39.  The key development, therefore, was to formalise the interrelationships, and hence the accountabilities, within the regulatory framework as a whole. It showed how the regulatory framework can evolve, and particularly where regulators, being independent, thereby have the opportunity to identify and raise a problem and achieve a change in the relationship; a contribution which was noted by Sir Christopher Foster: "What Ian Byatt did in the circumstances was as good as could be expected because, at least to some extent, he institutionalised the conflicting forces".[22]

40.  The consequence of this unbundling of the regulatory state has been to sharpen the accountabilities of specific regulators, Ministers and Parliament in relation to their respective roles and responsibilities, emphasising the interconnectedness of the various parties within the regulatory framework as a whole. If regulators are independent for a particular purpose, they nevertheless still fall within the overall responsibility of Government and Parliament for the regulatory system. It is independence within Government, rather than independence of Government per se. The Minister of State at the DTI, Mr Stephen Timms MP, captured this when he said: "Inevitably there is an impact by regulators on a range of government concerns. I do not think the regulators exist in a vacuum outside government policy. Inevitably the decisions of regulators do impinge on government policy; there is no point trying to pretend that is not the case, it clearly is the case. The best way to handle it is for government to be explicit about what it is looking for from the regulators in those respects and for the regulators to make their decisions in that context".[23]

41.  One consequence of this, as we have seen earlier from Sir Ian Byatt's evidence, is the increasing formalisation of the relationships within the regulatory framework, constraining or empowering the parties, one in relation to the other, as appropriate. The development of ministerial guidance has been referred to as a case in point in written evidence by the DTI: "In addition the Utilities Review 1998 led to the establishment of an additional process through which regulatory objectives may reflect government policy objectives. The review led to subsequent legislation introducing a duty on the energy and postal regulators to have regard to governmental guidance on social and environmental objectives … similarly water in the water bill".[24]

42.  In practice, our Inquiry has concentrated on the independent economic regulators. The scope of activities of these regulators encompasses both regulatory and non-regulatory activities and their independence from Ministers brings with it additional important considerations for accountability. In any event, environmental regulation and advice to Ministers is an important aspect of utilities' economic regulation in practice, and social regulation has also played an important part in the debate on regulatory accountability and the role of ministerial guidance.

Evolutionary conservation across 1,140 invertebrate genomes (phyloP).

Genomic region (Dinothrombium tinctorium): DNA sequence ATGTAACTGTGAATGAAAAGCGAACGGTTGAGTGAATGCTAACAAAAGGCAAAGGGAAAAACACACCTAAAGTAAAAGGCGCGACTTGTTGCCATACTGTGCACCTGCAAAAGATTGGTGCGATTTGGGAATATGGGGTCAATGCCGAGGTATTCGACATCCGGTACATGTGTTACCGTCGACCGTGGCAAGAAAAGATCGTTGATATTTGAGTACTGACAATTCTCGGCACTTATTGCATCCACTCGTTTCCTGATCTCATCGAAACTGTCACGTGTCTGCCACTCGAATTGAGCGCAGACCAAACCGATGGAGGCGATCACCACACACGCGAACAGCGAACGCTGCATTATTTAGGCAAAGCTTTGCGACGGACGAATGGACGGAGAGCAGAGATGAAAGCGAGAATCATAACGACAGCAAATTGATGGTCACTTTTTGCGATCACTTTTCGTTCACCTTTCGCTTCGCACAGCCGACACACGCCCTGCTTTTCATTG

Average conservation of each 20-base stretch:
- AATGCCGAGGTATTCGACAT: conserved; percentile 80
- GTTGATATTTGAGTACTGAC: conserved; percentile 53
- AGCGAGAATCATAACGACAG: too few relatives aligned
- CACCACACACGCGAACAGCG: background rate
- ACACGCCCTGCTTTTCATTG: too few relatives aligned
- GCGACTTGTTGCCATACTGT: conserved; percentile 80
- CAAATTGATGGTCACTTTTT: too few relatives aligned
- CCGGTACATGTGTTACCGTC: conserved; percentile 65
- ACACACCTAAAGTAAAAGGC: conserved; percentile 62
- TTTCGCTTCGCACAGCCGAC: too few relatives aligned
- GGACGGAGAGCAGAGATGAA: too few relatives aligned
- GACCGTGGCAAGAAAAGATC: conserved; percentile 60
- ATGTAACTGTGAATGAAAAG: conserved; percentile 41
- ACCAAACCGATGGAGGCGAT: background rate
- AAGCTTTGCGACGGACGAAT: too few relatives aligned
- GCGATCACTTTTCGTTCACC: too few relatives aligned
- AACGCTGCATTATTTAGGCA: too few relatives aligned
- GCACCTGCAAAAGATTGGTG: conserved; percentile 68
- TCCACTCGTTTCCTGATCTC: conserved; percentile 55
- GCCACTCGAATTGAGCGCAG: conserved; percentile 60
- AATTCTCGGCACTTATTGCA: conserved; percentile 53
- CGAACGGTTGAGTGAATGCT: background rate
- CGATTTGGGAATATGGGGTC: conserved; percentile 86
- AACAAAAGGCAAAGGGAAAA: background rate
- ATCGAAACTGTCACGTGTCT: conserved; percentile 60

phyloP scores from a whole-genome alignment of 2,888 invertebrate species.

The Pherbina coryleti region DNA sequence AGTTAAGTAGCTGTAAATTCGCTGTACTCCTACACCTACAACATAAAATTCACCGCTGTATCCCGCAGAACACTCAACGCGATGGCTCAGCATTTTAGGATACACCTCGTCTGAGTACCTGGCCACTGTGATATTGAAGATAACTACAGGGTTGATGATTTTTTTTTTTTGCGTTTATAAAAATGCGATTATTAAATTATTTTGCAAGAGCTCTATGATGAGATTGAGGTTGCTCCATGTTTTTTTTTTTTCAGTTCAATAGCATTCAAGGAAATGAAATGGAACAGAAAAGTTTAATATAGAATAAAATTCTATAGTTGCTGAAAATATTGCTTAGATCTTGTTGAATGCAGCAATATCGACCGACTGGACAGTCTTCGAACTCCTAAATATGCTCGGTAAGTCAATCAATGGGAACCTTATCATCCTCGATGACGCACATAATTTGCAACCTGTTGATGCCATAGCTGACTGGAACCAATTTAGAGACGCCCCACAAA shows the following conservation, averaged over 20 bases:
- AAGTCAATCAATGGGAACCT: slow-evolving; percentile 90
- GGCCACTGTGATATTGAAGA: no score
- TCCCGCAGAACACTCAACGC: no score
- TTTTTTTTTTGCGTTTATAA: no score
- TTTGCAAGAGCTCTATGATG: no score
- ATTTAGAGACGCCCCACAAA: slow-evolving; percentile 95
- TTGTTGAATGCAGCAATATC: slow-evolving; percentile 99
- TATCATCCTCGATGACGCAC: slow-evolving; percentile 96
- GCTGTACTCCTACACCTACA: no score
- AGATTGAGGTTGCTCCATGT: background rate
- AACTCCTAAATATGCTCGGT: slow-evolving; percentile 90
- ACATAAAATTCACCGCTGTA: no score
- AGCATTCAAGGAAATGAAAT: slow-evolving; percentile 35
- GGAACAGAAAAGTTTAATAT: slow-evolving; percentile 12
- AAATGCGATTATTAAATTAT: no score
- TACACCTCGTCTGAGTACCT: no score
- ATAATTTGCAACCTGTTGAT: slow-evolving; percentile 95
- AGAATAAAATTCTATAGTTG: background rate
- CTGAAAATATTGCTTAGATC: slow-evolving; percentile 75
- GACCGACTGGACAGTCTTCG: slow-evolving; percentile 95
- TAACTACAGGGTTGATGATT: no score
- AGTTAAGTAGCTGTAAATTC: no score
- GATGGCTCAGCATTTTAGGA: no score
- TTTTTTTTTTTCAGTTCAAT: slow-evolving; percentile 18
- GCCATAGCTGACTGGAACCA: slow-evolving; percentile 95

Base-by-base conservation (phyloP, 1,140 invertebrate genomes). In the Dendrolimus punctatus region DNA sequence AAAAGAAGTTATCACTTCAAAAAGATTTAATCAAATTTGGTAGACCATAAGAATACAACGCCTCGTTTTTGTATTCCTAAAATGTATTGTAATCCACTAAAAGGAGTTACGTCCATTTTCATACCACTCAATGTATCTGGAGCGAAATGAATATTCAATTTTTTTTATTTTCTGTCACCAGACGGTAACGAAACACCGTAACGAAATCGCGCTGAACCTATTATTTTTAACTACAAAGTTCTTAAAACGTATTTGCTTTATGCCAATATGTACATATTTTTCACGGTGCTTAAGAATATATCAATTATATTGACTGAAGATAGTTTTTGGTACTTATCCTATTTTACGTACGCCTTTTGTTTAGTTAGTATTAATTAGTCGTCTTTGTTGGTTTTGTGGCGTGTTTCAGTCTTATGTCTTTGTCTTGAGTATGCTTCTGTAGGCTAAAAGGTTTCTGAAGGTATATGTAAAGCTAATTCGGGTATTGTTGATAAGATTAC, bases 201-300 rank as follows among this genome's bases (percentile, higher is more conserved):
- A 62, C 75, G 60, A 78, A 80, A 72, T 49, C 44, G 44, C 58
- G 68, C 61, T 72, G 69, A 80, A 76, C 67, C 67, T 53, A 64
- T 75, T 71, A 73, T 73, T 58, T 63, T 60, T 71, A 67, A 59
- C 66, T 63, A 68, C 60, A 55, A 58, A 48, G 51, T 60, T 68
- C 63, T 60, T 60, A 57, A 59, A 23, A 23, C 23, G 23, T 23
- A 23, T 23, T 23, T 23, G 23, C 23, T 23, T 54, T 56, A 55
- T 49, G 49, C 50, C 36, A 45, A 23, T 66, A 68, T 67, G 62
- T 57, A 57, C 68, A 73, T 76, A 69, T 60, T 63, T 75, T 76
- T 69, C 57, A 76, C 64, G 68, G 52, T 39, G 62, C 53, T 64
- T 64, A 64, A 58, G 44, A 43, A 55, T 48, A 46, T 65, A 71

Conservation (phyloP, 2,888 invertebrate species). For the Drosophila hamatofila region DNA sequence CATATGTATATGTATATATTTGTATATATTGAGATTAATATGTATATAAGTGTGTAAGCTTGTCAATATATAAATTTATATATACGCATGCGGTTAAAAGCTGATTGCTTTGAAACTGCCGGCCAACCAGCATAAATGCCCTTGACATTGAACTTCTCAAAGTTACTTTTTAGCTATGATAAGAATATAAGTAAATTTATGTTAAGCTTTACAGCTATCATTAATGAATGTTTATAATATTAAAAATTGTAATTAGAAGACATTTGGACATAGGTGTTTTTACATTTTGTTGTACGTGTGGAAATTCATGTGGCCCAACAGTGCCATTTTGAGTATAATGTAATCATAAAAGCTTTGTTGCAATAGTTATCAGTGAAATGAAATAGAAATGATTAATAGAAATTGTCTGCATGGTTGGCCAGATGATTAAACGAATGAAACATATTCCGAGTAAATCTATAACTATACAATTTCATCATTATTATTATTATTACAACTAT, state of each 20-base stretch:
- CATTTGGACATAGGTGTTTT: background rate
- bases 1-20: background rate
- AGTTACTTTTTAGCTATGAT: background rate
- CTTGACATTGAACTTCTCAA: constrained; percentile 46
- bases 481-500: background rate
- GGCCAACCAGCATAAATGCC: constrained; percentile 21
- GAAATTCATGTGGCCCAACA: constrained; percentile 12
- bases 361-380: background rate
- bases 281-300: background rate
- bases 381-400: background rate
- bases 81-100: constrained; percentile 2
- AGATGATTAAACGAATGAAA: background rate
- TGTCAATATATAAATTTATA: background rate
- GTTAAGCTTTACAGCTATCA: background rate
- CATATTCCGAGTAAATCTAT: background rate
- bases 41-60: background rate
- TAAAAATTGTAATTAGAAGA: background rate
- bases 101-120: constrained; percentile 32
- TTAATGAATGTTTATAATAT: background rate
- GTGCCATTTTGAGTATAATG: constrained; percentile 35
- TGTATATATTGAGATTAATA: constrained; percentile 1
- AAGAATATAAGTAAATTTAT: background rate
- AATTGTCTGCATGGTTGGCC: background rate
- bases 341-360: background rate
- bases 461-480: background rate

43.  Evidence and requirements related to the effective accountability of these independent regulators therefore provides a model for the accountability of regulators generally.

2   See Appendix 8 for a summary of the range of witnesses by type. Back

3   See, for example, standard economic texts such as Richard Lipsey and Alec Chrystal, Economics, 10th edition (Oxford: Oxford University Press, 2004). Back

4   The Oxford English Dictionary defines to regulate as "to control, govern or direct by rule or regulations; to subject to guidance or restrictions…to adjust…with reference to some standard or purpose". Back

5   As we have noted previously, "the Education (Schools) Act 1992 had established a new schools inspection system, and made provision for the publication of school 'league tables'", House of Lords Select Committee on the Constitution, Annual Report 2002-03, 2nd report 2003-04, HL paper 19, p. 19, para 21. Back

6   Better Regulation Task Force, Principles of Good Regulation (2003), p. 1, paragraph 1. Back

7   For the development of regulators and their functions, see Appendix 9. See also the annexes to the written evidence of the DTI (Vol.II pages 378-389). Back

8   Vol. II p197  Back

9   Vol. II p372 Back

10   Vol. II p373. See also annex 1 of DTI submission for summary of duties of economic regulators (Vol.II pp 378-383). Back

11   QQ1165 & 1167, Vol II p436  Back

12   Q643, Vol.II p234  Back

13   Vol.III p14, paras 3 and 4. Back

14   Vol.III p180  Back

15   Vol.III p157 Back

16   Q1168, Vol.II p437 Back

17   Vol.III p105 Back

18   Regulatory Policies in OECD Countries - From Interventionism to Regulatory Governance, p. 97: Reviews of Regulatory Reform (Paris: OECD, 2002). Back

19   Vol.II p373 Back

20   The Cost of Quality: A Strategic Assessment of the Prospects for Future Water Bills (Birmingham: Ofwat, 1992).  Back

21   Q14, Vol.II p6 Back

22   Q209, Vol.II p73 Back

23   Q1097, Vol.II p392 Back

24   Vol.II p373 Back